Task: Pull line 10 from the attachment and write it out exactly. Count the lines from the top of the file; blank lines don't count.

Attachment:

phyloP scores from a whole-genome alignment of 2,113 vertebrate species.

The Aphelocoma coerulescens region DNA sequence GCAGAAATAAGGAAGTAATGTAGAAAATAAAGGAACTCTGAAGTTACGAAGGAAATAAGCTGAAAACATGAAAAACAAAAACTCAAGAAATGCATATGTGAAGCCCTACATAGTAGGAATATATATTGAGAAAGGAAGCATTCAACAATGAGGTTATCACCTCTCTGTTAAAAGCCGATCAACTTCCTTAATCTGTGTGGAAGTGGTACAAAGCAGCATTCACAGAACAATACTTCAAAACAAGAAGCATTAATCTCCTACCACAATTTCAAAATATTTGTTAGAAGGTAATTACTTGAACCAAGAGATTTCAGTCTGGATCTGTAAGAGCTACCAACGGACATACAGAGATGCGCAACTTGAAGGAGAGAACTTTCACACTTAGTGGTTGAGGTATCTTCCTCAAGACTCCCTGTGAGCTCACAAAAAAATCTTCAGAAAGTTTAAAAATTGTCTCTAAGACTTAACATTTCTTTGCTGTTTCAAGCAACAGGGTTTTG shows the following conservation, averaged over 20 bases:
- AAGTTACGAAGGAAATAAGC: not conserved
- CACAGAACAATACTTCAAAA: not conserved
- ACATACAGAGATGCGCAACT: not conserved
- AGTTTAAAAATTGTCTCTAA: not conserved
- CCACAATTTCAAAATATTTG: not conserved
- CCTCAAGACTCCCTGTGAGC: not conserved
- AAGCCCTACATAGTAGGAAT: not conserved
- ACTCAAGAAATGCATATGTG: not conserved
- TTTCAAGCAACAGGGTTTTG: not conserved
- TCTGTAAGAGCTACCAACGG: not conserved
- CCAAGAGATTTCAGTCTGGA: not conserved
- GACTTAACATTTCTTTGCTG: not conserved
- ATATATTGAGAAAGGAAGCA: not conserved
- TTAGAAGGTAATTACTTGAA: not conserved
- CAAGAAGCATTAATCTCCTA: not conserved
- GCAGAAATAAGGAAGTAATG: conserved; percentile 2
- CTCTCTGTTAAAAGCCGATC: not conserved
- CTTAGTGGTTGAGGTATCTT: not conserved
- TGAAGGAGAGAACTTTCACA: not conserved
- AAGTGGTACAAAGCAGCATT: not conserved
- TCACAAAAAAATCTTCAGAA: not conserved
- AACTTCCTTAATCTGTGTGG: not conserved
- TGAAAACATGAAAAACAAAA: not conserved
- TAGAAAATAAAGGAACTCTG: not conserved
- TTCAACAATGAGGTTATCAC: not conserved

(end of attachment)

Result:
- ACTCAAGAAATGCATATGTG: not conserved